According to Maeve Corr, head of private client services at Dublin-based Crowe, if you leave the benefit in its existing scheme, you will be entitled to payments only when your spouse accesses their pension. If you set up your own policy, you will be able to take your benefits on your own terms, subject to the conditions of the scheme. “In practice, the fund is often transferred to give each spouse clarity, and control over their own pension pot,” she says.
You need not receive your pension in the same way as your former spouse. “For example, your spouse might choose a lump sum and annuity option, but you may choose a lump sum and approved retirement fund.” You are both entitled to take a lump sum of up to €200,000 tax free. O’Mahony says there is also a “contingent benefit” in some pensions that takes the form of a death-in-service benefit.
“If, for example, a father was paying maintenance, then we would often seek a court order so that contingent benefit would go to the main carer for as long as the children are dependent on her.”
While a couple can make a request to Revenue in writing to continue to be treated as married — providing you are both resident in Ireland and making legally enforceable maintenance payments — in reality this is not common, says Lisa Kinsella, tax partner at Crowe. It “requires a certain level of co-operation between spouses”, she adds.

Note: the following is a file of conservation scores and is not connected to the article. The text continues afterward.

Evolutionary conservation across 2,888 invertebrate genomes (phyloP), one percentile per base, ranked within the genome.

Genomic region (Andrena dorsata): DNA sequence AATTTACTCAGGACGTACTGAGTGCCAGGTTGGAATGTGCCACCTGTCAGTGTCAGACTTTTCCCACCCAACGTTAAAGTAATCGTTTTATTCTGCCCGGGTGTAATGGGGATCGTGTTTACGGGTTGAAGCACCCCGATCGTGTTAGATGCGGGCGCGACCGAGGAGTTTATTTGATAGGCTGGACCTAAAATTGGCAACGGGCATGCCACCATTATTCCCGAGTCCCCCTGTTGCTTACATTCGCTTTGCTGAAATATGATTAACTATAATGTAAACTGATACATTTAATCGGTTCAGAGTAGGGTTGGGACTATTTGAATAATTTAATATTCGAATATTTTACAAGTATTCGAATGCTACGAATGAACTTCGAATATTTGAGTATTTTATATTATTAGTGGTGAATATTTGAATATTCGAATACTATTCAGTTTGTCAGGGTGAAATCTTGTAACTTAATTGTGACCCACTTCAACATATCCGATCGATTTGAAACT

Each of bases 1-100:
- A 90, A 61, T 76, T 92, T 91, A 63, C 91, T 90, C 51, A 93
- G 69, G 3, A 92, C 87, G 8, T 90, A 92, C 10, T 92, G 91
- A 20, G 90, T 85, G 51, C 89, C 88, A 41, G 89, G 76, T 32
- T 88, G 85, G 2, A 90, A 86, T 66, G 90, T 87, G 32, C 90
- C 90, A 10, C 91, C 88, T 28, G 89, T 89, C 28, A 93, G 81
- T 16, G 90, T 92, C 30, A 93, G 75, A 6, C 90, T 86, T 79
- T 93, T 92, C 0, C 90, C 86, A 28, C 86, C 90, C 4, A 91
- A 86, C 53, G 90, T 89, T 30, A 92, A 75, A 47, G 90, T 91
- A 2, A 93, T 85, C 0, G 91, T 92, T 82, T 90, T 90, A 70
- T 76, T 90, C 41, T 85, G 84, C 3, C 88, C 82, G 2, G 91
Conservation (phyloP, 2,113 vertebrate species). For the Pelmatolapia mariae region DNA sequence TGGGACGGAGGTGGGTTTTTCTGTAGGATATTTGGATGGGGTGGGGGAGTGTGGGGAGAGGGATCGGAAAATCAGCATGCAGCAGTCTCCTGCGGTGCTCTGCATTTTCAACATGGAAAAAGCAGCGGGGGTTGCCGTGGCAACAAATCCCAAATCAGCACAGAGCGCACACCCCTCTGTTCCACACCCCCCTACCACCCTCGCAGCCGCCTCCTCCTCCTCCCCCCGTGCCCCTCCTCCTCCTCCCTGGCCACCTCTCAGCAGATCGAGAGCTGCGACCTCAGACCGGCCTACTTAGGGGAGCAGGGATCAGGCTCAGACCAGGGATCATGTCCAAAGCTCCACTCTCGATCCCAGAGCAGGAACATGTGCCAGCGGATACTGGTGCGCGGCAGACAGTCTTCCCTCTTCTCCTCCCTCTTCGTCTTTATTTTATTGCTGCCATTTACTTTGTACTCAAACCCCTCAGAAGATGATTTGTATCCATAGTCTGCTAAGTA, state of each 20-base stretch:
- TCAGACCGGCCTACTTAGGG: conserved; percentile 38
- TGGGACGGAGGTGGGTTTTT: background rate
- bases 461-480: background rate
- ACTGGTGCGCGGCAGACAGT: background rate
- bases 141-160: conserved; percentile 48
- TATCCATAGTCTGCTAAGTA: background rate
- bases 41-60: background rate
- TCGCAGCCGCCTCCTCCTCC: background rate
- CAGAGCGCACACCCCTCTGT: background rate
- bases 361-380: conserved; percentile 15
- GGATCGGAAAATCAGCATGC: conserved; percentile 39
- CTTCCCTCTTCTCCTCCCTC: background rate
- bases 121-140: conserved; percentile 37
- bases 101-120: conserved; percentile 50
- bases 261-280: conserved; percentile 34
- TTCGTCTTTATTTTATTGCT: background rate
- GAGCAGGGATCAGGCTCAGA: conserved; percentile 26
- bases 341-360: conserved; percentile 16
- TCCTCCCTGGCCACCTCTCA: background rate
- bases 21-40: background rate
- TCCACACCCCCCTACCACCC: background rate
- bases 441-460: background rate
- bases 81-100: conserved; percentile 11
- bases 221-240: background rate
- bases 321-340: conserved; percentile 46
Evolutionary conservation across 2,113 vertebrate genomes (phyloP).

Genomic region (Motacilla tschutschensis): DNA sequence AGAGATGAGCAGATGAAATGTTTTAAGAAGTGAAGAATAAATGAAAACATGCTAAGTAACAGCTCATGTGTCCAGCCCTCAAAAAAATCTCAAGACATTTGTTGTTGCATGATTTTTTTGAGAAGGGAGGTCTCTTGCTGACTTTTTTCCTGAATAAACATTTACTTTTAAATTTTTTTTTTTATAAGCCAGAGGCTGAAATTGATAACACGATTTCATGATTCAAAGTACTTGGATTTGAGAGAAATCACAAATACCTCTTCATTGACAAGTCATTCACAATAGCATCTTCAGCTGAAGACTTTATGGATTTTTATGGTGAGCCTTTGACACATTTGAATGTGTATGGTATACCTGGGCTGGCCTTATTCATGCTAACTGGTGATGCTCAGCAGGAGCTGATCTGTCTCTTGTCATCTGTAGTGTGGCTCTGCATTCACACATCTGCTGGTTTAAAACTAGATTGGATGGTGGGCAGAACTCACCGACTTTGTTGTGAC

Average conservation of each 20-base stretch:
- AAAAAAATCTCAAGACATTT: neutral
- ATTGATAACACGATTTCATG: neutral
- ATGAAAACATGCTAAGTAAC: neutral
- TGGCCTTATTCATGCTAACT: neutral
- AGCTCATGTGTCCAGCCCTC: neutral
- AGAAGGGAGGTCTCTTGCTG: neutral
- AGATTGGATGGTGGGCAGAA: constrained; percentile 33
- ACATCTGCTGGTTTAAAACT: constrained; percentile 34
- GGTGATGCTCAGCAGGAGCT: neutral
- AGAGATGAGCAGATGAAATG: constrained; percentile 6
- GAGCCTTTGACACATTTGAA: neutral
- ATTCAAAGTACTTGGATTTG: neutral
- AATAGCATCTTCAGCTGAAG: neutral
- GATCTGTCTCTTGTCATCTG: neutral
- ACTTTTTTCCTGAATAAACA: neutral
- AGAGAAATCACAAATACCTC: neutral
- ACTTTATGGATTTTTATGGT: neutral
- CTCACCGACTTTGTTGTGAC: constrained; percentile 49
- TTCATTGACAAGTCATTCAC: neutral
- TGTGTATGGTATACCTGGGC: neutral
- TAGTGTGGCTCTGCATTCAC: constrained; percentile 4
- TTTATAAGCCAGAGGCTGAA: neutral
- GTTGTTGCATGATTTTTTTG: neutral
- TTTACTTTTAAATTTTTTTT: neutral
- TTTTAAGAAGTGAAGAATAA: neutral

It is also, in many cases, not the most tax-efficient approach, chiefly because there is no tax relief on legally enforceable maintenance payments under joint assessment. (This relates to spousal, not child, maintenance; the latter has no tax liability.) “Many of our high net worth clients opt for single assessment so they can benefit from the 40% tax relief on maintenance,” says Kinsella. “For example, annual maintenance of €50,000 would attract tax relief of €20,000. This would be far more favourable than the increased band and tax credit associated with joint assessment.” The spouse in receipt of maintenance will pay income tax, USC and PRSI at their marginal rate of tax. “If there are children involved and the spouse in receipt of the maintenance is the primary carer, they may be eligible for the single parent child carer credit of €1,650, and can benefit from an increase in their standard rate band from €35,300 to €39,300. Again, this is not available if spouses opt for joint assessment.”
You will also be treated very differently for capital acquisitions tax should there be any gifts or inheritances between you and your former spouse after a divorce. While you are exempt from this tax when married, after divorce Revenue will deem you to be strangers and therefore you will get a tax-free threshold of just €16,250 before the 33% tax kicks in.
Unless there is a 50:50 split of custody, a maintenance payment to the primary carer is a “given” in divorce settlements, says O’Mahony. Amounts vary from case to case, and it is always assessed on a needs versus resources basis. There may also be an agreement to pay spousal maintenance, although this is not a given, particularly if the person seeking maintenance is in a position to earn an income.
Also, while child maintenance is finite — until they are 18, or 23 if in full-time education — spousal maintenance is ongoing. That is why some parties who have agreed to pay this prefer to do so as a one-off lump sum, says O’Mahony.